Rue McClanahan, 76
Rue McClanahan dies at 76; Emmy winner starred in 'Golden Girls,' 'Maude'
Friday, June 4, 2010
Rue McClanahan, 76, an Emmy Award-winning actress best known for her role as widowed Southern vixen Blanche Devereaux on the popular sitcom "The Golden Girls," died June 3 at New York-Presbyterian Hospital. She had a brain hemorrhage.
"The Golden Girls," about four feisty, aging women who share a home in Miami, aired on NBC from 1985 to 1992. An instant hit, the series won two Emmy awards for best comedy and destroyed the myth that viewers weren't interested in a show about women of a certain age.
" 'Golden Girls' is contrary -- enticingly snide and brittle," wrote The Washington Post's Tom Shales, who deemed the show the best new comedy series of the year in 1985.
Ms. McClanahan was already an accomplished stage and television actress when she landed the role of glamorous Blanche, the vain, man-hungry Golden Girl who purred in a drawl that was, according to Ms. McClanahan, "a cross between British and Southern and cornball." Her unabashed libido provided endless fodder for gags.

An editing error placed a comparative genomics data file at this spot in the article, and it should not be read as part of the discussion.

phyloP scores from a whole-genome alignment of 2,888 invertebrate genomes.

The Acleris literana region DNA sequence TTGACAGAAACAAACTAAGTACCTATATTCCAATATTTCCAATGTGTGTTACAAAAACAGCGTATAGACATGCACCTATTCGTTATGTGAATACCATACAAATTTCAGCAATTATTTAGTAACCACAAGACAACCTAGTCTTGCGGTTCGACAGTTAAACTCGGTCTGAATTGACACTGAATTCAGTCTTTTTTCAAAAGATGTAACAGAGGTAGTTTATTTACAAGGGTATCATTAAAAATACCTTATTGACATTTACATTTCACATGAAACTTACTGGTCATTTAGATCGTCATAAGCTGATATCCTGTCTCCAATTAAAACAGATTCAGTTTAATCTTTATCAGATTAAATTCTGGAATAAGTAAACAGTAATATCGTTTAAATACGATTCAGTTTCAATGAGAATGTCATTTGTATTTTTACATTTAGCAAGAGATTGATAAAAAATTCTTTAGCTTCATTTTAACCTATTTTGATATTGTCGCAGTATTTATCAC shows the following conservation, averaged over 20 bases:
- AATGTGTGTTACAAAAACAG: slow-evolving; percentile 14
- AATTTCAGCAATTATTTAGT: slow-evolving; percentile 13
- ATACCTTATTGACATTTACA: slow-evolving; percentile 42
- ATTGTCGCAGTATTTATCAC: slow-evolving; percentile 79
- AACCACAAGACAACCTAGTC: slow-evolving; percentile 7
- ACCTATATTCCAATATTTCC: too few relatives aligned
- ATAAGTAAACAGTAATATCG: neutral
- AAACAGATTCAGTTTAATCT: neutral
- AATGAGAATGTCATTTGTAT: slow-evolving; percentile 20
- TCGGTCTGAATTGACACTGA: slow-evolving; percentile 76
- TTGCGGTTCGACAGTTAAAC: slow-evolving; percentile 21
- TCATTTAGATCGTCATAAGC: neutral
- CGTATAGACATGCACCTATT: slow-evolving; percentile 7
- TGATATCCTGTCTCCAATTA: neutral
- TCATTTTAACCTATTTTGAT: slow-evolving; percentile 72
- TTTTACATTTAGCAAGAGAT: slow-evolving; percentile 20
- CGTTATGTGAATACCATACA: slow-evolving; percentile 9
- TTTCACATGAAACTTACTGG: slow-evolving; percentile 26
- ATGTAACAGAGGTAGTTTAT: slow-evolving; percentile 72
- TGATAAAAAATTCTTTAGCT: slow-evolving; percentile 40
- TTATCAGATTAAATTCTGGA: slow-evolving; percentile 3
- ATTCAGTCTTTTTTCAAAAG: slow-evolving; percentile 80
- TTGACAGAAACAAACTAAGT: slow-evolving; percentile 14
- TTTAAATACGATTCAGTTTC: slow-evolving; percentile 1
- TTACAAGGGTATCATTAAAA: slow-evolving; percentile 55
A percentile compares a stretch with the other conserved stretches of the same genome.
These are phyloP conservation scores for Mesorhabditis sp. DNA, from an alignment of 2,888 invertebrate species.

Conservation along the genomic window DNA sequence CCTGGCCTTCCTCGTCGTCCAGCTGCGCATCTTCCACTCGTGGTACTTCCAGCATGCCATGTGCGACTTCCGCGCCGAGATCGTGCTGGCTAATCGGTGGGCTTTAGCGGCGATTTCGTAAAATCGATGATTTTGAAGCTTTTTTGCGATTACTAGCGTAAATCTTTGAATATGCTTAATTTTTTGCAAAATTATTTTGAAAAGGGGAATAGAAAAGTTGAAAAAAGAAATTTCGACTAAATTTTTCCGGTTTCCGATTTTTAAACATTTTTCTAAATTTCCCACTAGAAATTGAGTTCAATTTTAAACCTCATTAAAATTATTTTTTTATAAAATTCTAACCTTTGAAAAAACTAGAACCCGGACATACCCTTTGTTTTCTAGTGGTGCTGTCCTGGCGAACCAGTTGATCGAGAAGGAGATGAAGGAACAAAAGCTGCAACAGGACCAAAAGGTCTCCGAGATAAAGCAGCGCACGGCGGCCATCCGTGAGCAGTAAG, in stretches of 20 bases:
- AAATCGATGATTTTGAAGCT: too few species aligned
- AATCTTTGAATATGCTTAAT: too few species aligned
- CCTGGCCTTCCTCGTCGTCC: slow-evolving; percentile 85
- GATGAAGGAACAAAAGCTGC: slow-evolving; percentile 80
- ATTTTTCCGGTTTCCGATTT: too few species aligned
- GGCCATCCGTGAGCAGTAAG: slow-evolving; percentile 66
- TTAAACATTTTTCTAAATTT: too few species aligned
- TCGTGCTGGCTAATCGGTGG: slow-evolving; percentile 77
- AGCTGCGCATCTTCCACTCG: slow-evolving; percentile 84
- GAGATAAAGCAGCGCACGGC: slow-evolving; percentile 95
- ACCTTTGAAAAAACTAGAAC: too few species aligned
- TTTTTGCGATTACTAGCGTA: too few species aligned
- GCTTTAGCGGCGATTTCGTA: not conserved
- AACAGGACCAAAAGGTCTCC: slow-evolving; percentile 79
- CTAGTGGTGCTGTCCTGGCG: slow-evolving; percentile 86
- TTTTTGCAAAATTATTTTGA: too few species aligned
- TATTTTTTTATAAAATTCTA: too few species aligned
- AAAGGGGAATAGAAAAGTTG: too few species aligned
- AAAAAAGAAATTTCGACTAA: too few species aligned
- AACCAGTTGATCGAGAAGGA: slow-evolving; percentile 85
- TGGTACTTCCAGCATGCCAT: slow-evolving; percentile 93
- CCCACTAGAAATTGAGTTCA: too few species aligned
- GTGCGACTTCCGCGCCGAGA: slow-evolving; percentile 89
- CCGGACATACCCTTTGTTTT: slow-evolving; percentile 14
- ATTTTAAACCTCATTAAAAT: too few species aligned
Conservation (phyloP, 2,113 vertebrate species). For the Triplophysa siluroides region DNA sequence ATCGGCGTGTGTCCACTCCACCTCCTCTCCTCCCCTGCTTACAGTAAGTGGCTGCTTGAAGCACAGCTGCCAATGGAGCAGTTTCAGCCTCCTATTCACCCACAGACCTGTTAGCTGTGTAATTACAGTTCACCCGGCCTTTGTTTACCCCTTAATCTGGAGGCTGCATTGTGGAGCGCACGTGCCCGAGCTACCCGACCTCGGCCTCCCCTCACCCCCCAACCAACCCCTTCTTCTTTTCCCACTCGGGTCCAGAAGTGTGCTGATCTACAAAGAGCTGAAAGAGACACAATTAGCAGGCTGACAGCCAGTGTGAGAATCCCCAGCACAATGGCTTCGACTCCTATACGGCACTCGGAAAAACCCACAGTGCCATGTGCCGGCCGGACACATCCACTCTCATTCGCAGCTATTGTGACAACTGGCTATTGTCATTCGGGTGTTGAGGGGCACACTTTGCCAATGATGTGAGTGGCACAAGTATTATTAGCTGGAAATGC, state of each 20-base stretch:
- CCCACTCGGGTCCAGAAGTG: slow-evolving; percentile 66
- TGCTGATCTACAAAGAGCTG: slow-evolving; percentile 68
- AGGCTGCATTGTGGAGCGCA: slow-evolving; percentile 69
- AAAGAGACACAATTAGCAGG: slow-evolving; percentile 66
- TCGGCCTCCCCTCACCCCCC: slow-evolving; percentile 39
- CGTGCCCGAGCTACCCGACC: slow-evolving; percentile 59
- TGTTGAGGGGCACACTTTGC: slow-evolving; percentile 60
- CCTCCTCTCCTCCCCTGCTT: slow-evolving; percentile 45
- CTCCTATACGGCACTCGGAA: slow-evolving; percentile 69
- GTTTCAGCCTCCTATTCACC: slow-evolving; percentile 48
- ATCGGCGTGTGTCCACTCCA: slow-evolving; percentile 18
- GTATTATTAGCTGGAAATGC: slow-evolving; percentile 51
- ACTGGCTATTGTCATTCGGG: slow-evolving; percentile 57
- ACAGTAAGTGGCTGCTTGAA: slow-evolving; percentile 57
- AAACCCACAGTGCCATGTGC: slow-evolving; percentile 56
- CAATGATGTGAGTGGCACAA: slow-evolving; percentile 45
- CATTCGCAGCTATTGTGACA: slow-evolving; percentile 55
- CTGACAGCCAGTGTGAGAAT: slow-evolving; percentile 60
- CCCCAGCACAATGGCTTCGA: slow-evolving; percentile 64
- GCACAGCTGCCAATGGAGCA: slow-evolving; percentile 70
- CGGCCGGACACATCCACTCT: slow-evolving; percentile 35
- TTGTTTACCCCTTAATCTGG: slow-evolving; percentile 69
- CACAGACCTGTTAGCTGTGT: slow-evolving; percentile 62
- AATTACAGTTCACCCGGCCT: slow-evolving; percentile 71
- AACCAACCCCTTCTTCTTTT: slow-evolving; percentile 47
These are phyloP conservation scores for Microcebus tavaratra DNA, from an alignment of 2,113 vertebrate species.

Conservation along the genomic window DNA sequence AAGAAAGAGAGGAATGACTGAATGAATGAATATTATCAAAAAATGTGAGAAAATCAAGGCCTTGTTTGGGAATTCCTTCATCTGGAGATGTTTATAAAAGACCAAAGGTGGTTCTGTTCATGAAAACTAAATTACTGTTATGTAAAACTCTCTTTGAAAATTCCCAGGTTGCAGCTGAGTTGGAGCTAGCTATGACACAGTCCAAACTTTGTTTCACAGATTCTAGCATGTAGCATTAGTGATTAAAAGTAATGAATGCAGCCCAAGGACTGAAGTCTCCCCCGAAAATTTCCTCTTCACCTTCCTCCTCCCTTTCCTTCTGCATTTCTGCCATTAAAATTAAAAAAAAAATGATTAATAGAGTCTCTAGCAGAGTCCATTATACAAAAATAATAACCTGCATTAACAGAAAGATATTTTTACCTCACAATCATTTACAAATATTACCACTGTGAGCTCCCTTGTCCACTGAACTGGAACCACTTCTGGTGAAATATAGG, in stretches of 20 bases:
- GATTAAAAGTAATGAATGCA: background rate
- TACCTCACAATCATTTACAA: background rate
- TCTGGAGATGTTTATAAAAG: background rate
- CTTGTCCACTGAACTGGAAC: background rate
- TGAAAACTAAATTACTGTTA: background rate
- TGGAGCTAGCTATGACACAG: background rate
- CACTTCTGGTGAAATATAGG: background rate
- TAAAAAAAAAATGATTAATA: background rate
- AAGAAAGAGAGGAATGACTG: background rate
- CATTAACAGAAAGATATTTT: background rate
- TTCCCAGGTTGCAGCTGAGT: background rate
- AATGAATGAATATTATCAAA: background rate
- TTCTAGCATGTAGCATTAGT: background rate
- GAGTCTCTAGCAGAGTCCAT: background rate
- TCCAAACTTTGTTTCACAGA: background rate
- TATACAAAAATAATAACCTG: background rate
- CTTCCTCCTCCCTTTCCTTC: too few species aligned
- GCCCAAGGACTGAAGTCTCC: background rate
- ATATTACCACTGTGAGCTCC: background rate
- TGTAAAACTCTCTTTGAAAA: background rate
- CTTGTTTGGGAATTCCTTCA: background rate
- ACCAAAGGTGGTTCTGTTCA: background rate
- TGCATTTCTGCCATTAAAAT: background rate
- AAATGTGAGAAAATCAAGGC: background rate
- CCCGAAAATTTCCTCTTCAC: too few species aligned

"What was your first impression of me?" Ms. McClanahan's Blanche asks ditzy Rose Nylund, played by Betty White.
"I thought you wore too much makeup and were a slut," Rose replies. "I was wrong. You don't wear too much makeup."
Rounding out the cast were Bea Arthur as sarcastic schoolteacher Dorothy Zbornak and Estelle Getty as Sophia Petrillo, an abrasive octogenarian who had suffered a minor stroke that left her without social tact.
All four women won Emmys for outstanding lead actress during the show's run. White, who is enjoying a late-career renaissance, is now the only surviving Golden Girl; Arthur died in 2009 and Getty in 2008.
"The Golden Girls" ended when Arthur decided to leave the show, although it endures in syndication. The remaining trio of actresses attempted a short-lived spinoff, "The Golden Palace," in which their characters ran a South Beach hotel. It was canceled after one season.
Ms. McClanahan continued to appear on stage, including in "The Vagina Monologues" and as Madam Morrible in the long-running Broadway musical "Wicked." She made cameo appearances in television series including "Law and Order" and in films such as "Starship Troopers" (1987) and "The Fighting Temptations" (2003).
She was an honorary director of People for the Ethical Treatment of Animals and spoke to cancer-support groups, having survived a bout with breast cancer in the late 1990s. She designed a clothing line, "A Touch of Rue." And she never stopped acting. In 2008, she played the matriarch of a colorful Texas family in the cable television series "Sordid Lives."
"I have several steamy sex scenes -- they're wild and raucous," she said in an interview with Chicago's Windy City Times. "I suppose Blanche would probably approve."